# Derivative of Exponential and Logarithmic Functions

Exponential and Logarithmic functions are a class of functions that are used a lot in different areas of sciences. Exponential functions increase very rapidly and logarithmic functions tend to saturate themselves as the input values increase. In the figure below, it can be noticed that as the power of x increases, functions start to grow faster and the graph becomes steeper. Exponential functions come in a similar class of functions.

The figure below represents the graph of a logarithmic and exponential function.

### Derivative of Exponential Function

Let’s start off by looking at the exponential function,

y = e^{x }

For its differentiation, normal power use that is used usually won’t work. So, let’s derive the derivative of this using limits. The derivative of a function using limits is given by,

Now this last limit is exactly the definition of above derivative f'(x) at x = 0, i.e f'(0). Therefore, the derivative becomes,

f'(x) = b^{x}f'(0) = b^{x}

So, in case of natural exponential functions, f(x) = e^{x}

Note:In general exponential cases, for example, y = b^{x}, where b is a real number. The derivative for this kind of function is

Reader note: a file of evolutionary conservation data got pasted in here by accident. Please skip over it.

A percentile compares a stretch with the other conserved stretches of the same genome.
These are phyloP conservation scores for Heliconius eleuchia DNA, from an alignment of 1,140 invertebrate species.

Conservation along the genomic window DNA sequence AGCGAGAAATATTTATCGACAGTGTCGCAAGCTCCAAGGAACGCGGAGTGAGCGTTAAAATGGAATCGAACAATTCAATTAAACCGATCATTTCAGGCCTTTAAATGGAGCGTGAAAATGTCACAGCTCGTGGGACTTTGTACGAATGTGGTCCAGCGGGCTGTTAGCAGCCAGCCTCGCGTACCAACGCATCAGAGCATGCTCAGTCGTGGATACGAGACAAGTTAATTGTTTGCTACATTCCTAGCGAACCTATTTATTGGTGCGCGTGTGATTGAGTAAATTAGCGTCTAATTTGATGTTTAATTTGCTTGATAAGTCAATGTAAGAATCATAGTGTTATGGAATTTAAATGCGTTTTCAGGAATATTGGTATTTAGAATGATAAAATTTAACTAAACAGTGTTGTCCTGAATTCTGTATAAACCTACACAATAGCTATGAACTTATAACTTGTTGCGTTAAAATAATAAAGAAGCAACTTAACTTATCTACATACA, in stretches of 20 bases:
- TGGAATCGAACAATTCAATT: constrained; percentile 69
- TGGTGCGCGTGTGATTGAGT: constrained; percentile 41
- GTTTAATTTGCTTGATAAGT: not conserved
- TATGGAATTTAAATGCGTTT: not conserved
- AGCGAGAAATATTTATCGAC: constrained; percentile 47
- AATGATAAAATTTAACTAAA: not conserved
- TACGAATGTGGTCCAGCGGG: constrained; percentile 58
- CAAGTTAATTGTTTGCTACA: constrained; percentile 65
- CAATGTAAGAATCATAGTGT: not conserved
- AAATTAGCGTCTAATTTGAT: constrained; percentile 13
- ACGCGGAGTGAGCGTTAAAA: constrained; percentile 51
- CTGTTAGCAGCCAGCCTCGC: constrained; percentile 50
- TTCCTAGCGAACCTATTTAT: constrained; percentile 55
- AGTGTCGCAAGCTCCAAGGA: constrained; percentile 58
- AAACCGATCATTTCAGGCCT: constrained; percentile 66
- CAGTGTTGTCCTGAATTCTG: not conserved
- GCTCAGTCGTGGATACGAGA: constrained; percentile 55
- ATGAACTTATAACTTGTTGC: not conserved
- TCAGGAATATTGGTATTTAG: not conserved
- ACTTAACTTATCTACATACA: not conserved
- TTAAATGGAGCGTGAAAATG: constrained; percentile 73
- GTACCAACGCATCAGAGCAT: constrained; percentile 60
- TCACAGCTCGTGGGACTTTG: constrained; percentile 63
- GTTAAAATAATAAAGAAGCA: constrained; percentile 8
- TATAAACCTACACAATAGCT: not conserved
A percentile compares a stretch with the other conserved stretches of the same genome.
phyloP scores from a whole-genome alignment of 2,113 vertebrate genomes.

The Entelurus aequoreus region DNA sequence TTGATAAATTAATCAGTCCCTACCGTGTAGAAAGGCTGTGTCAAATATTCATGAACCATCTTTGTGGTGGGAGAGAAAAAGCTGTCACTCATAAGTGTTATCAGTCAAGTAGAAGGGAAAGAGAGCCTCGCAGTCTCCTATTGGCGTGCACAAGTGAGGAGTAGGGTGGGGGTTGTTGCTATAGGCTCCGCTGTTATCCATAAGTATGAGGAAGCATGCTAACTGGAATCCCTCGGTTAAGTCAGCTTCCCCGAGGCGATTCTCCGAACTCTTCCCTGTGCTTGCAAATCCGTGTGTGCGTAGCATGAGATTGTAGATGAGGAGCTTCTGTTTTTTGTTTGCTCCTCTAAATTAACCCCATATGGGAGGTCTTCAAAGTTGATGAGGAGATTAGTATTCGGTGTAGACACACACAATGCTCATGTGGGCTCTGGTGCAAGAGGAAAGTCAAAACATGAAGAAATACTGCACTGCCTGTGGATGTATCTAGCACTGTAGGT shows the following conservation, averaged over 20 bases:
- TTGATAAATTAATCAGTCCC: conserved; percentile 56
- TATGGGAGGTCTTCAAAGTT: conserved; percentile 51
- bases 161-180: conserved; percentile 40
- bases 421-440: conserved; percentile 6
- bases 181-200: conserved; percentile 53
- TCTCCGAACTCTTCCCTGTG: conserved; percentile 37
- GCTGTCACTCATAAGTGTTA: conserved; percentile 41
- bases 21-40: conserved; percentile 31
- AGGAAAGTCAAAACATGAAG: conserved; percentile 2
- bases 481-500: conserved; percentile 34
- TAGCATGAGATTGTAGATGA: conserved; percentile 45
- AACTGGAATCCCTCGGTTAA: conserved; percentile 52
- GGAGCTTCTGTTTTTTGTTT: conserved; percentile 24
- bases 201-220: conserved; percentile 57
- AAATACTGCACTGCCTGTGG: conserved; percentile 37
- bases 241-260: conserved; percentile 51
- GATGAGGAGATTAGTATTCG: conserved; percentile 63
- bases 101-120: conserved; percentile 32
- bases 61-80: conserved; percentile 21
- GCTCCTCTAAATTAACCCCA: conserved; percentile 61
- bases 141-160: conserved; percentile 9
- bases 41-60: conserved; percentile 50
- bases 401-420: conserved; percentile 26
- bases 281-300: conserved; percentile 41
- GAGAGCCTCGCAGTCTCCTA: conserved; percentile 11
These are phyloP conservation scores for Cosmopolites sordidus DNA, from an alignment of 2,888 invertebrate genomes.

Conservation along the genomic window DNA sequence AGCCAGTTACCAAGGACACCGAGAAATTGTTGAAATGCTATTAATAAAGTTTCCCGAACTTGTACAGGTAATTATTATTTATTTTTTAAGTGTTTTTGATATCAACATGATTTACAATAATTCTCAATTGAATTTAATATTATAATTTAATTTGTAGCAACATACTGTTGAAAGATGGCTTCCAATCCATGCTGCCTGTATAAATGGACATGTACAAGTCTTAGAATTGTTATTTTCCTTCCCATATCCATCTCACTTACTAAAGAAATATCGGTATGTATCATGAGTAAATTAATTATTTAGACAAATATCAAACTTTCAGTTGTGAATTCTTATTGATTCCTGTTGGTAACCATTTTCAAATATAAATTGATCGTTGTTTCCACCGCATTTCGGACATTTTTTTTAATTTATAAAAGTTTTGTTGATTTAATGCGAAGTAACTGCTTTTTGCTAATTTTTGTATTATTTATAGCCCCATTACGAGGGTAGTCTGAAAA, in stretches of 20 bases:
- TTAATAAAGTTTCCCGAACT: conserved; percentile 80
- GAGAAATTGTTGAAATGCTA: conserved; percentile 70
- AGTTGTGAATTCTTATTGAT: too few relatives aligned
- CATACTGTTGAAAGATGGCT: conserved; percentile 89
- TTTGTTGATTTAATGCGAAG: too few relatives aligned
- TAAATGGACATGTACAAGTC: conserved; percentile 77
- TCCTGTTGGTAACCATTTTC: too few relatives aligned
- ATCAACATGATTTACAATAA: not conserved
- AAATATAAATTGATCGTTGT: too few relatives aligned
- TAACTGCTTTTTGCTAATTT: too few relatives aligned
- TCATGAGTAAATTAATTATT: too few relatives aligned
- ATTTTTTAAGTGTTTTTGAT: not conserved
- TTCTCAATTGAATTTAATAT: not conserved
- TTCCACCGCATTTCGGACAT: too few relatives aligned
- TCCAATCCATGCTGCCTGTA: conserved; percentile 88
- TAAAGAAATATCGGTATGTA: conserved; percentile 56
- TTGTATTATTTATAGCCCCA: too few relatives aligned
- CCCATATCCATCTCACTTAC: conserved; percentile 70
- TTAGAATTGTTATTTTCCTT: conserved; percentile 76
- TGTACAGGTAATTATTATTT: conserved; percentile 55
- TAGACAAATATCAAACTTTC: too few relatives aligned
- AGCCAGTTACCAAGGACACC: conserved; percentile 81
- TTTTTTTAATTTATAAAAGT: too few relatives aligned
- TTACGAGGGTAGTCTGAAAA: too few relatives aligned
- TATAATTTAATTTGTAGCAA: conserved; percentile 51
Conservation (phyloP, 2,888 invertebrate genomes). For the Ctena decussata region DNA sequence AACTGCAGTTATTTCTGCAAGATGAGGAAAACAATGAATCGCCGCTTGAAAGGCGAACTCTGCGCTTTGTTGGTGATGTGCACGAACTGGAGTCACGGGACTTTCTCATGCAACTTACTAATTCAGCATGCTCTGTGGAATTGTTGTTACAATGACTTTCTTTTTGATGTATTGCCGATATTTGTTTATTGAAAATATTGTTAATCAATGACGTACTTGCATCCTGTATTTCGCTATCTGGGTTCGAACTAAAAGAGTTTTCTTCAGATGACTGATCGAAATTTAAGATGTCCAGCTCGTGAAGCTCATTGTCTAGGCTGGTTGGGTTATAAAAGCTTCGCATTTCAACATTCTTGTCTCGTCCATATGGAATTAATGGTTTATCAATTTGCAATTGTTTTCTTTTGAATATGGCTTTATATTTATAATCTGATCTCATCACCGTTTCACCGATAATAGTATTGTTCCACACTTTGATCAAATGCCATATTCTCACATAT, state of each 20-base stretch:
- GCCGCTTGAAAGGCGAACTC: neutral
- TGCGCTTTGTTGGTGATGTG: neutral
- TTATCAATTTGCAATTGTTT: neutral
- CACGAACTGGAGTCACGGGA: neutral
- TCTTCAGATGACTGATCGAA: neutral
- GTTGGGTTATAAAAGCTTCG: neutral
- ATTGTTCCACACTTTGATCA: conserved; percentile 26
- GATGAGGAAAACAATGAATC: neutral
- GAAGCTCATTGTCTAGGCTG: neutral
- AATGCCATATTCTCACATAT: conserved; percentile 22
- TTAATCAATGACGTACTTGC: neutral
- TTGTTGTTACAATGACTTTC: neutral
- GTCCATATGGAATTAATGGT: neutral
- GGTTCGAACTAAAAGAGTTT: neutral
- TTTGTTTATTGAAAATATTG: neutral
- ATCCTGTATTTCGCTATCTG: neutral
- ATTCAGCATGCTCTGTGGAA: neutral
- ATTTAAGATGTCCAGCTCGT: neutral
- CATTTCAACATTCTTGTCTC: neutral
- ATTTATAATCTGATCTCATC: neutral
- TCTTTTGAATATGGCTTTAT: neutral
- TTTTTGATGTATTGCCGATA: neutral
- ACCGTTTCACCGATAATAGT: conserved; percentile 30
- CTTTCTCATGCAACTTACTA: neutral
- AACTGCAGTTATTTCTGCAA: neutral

**Question 1:** **Differentiate f(x) = 4e ^{x} – 5^{x}**

**Answer:**

The derivation of e

^{x}will remain e^{x}, the derivative of 5^{x}will become 5^{x}ln(5) as explained above.Therefore, f'(x) = 4e

^{x}– 5^{x}ln(x)

**Question 2:** **Differentiate**

**Answer:**

Here, following Quotient Rule, differentiate the function g(x):

**Question 3: Find the value of F'(x) at x=0 when f(x) = 7 ^{x} + 2e^{x}**

**Answer:**

Differentiating: f'(x) = 7

^{x}ln(7) + 2e^{x}at x=0, f'(0) = 7

^{0}ln(7) + 2e^{0}= ln(7) + 2

= 3.945

### Derivative of Logarithmic Function

Now, let’s look at how the derivatives for the logarithmic function are calculated. Notice the fact that these functions are actually inverses of each other.

Note:If two functions are inverses of each other then,

It is a known fact that natural exponential and natural log are the inverses of each other. We can use the above property to find the derivative for the logarithmic function.

Let’s say f(x) = e^{x} and g(x) = log_{e}x.

Let’s look at some examples on derivatives of both of these functions,

**Question 1:** **Differentiate: y(x) = x ^{5} – e^{x}ln(x)**

**Answer:**

Differentiating using chain rule:

**Question 2:** **Calculate the derivatives for **

**(i) e ^{-x} (ii) sin(logx) (iii) e^{cos(x)}**

**Answer: **

(i)Let y = e^{-x}, to find the differentiation of this function we need to use chain rule.

(ii)y = sin(logx). It also requireschain rulefor differentiation.

(iii)y = e^{cos(x) }

**Question 3: Calculate the derivative f(x) = 3e ^{x} + 10x^{3}log(x). **

**Answer:**

The derivative requires chain rule and the formulas studied above,